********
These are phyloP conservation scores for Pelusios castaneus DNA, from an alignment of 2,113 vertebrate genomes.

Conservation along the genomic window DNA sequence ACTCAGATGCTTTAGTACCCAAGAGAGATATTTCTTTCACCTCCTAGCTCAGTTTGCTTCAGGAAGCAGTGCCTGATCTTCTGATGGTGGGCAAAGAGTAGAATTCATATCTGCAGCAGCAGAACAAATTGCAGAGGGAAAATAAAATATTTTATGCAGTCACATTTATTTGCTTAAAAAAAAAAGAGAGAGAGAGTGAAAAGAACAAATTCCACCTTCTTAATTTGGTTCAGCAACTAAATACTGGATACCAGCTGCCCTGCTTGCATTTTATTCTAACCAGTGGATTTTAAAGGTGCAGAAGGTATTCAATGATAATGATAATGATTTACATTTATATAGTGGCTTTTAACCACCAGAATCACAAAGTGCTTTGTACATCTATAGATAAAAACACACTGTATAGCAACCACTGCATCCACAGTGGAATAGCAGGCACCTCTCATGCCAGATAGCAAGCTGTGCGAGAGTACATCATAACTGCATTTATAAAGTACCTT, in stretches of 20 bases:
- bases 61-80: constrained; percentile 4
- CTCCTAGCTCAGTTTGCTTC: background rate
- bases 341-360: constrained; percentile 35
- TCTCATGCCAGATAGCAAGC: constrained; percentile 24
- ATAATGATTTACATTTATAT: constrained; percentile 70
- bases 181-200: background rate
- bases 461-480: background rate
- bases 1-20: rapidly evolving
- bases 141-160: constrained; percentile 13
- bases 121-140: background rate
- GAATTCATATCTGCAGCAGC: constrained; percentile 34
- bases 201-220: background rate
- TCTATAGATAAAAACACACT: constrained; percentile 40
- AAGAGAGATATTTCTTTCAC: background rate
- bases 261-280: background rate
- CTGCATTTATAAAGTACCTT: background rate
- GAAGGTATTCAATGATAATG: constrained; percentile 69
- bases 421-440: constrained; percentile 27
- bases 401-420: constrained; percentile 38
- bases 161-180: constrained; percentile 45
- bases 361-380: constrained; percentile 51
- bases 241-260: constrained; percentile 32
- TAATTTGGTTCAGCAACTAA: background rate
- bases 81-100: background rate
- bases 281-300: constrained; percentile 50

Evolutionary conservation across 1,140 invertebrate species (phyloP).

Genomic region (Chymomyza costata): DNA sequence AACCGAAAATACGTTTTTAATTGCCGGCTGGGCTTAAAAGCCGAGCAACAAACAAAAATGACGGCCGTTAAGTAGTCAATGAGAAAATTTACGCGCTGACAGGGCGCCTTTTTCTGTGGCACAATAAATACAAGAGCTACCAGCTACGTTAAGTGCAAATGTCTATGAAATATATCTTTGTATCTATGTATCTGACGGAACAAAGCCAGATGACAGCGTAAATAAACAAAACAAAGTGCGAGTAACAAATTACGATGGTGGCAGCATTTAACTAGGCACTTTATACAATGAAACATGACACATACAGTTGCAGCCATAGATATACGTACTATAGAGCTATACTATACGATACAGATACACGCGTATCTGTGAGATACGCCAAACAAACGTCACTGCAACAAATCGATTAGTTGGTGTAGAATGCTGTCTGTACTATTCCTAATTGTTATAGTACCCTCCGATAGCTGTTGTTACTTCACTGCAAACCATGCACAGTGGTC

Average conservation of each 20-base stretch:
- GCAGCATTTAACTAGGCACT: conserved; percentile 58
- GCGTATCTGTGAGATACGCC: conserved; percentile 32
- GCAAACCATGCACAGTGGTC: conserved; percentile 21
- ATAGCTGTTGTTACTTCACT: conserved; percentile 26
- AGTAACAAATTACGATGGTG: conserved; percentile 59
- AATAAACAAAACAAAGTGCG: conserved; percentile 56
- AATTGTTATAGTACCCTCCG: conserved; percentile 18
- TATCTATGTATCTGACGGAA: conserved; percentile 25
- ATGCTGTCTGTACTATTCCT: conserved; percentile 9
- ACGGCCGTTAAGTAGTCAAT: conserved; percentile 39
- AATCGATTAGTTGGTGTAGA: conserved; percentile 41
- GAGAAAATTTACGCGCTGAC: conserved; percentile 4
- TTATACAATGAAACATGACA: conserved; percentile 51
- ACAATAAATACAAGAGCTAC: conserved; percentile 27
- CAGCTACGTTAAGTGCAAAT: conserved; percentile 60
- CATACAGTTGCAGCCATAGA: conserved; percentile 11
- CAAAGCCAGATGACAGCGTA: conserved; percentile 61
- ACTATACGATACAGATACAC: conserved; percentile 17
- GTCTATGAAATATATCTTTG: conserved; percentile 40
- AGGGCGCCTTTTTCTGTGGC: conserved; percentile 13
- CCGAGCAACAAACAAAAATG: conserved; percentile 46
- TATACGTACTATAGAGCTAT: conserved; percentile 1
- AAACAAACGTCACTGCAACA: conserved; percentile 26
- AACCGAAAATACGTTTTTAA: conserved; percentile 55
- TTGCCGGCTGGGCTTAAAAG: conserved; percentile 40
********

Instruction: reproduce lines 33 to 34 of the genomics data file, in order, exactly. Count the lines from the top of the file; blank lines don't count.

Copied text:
- GCAAACCATGCACAGTGGTC: conserved; percentile 21
- ATAGCTGTTGTTACTTCACT: conserved; percentile 26